Lushington Garage 1933 Onwards
In 1933, Percy Harwood purchased from George Moody, a local farmer a corner plot of land measuring 70 feet by 200 feet for Seventy Pounds, also he purchased the site next to it measuring 60 feet x 200 feet for Sixty Pounds. Both these site were on Lushington Shute, later to be called Lushington Hill.
On the first site, which was a corner, was part of a disused gravel pit. Gravel had been extracted behind a hedge leaving a bank 12 foot high by 21 foot thick. Back then there were no bulldozers to shift such quantities of gravel material, this took 4 persons one year to remove and carry to the back of the site. After this time and a lot of hard work a garage was built measuring 50 feet by 30 feet. It cost Three hundred and twenty five Pounds. On the other site, a house and shop was built.
The garage was built in such a way that if it had not been successful it could be converted to two bungalows, the sewers were built into both halves and house type windows were fitted, two bay windows and door could be built where two big sliding doors. The house and shop that built on the other plot cost Seven hundred and fifty Pounds.
Lushington Garage started in July 1933. The garage was fitted with electric pumps; the first on the main road but the biggest problem was convincing customers that there was no need to drain the hoses as was that done with the petrol pumps.
Business in those early days included the sale of cycles, general car and motorcycles repairs and the running of a taxi service. The cycle shop was 12 feet by 12 feet and by 1955 the workshop was 50 feet by 30 feet.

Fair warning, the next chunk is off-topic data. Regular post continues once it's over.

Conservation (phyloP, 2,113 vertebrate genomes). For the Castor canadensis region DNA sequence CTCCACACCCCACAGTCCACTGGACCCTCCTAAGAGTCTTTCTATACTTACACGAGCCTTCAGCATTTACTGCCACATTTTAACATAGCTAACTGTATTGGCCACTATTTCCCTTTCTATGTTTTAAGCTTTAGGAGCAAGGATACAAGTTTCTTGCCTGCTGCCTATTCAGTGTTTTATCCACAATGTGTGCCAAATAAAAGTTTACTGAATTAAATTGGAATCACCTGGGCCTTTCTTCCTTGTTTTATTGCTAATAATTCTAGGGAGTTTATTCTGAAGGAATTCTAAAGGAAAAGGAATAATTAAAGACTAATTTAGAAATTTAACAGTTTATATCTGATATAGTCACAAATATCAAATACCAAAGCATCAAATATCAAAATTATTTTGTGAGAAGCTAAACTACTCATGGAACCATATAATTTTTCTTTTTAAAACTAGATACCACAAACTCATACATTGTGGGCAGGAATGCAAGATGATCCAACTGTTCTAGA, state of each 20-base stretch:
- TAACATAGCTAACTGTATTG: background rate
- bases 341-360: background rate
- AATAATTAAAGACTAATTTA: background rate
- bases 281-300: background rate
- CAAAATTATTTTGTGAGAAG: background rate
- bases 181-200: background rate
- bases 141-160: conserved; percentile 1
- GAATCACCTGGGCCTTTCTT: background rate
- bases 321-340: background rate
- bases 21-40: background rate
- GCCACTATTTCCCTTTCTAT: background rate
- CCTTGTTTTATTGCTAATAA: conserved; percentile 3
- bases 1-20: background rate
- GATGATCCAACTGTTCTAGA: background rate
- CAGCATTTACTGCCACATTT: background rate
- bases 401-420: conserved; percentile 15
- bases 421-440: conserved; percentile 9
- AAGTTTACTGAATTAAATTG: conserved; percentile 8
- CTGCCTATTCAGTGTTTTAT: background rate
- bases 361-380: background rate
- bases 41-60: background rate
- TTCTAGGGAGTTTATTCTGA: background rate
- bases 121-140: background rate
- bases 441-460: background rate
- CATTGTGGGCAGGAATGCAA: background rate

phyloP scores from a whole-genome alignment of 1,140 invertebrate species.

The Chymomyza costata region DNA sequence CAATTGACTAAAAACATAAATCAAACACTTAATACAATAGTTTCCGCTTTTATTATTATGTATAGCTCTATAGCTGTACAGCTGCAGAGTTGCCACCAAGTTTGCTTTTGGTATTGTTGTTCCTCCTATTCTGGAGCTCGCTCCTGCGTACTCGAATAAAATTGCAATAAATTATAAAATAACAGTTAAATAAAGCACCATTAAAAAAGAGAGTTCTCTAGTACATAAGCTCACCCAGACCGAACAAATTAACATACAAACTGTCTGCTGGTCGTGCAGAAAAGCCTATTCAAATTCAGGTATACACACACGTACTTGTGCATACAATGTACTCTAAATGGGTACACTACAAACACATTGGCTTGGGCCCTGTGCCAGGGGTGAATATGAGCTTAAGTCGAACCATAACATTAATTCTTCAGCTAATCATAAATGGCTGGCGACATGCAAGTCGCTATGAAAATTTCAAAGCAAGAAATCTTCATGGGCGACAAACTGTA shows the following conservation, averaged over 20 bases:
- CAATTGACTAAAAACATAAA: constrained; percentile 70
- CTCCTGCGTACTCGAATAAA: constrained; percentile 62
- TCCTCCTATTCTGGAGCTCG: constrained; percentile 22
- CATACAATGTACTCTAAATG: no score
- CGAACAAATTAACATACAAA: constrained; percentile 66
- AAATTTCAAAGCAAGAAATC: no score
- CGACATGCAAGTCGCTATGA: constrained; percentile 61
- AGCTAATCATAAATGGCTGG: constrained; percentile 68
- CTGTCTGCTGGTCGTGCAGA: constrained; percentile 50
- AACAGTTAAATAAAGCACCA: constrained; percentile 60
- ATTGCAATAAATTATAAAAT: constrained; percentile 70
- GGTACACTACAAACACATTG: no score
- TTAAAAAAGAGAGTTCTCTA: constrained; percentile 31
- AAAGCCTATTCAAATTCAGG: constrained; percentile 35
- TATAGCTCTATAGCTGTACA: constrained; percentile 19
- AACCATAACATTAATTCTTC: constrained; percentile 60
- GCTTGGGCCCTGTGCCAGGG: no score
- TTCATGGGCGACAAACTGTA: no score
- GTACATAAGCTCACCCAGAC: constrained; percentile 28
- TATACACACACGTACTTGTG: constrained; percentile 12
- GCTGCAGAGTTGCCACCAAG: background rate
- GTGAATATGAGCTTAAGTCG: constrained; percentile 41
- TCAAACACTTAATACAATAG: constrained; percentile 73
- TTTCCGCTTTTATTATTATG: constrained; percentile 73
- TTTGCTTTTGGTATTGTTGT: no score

At the outbreak of the Second World War the garage was taken over by the army. Several regiments operated there, The Jersey and the Black Watch were well remembered. After the war there was great activity reconditioning the old cars, new cars came very slowly, people having to wait two years for delivery.
Darley Dean Garage situated in Station Road, Wootton, opposite Gravel Pit Road. It was planned and built by Alfred Young a ticketed first engineer, who had spent most of his time as chief engineer of Guinness yacht, Phantom. During the war several cars were stored there we paid weekly. Percy then asked if he could pay quarterly, this was agreed and always three to four days before the quarter was due, he would call in and give me the bill, saying you will want this on quarter day. Years later, he agreed to sell the garage and so for £800, Darley Dean became an extension of Lushington Garage.
It was fitted out with a new lift, new jacks, compressor, tools, etc. Two fitters worked there, Sid Hendicott and Eric Deacon. At first it worked out very well but problems began to arise. Some customers would by-pass Lushington and go directly to Darley Dean and vice versa, in fact it became almost a separate entity.
So a new workshop was planned and built at the rear of Lushington Garage, on a piece of land behind the general stores belonging to the garage, for £50. Sid and Eric returned to the new workshop. Darley Dean became a reserve.
New cars in 1950s, we were supplying Fords but in 1953 we never had one, cars were on a two-year covenant and when sold two years later sold for more than they cost. In 1960 Stephen said, "We are going into the Common Market. So lets get a Continental car". So Renault was approached and in 1960 became Renault dealers. So six Renaults arrived. We had been used to getting one Ford a month. We also approached Singer and were accepted, so we now had Renault and Singer dealerships.
Some time later Steels of Southampton who were Rover agents asked if we would like to sell Rovers. Yes we would. So now we were selling Ford, Renault, Singer and Rover. Later we gave up selling Ford and Rover, as Renault was becoming stronger. We now celebrate our Silver Anniversary with Renault in 1985.
The complete story can be read in Percy Harwood's book Just 3½ Miles on this website.
Source: Extracts from Just 3½ Miles. Memoirs of Percy Harwood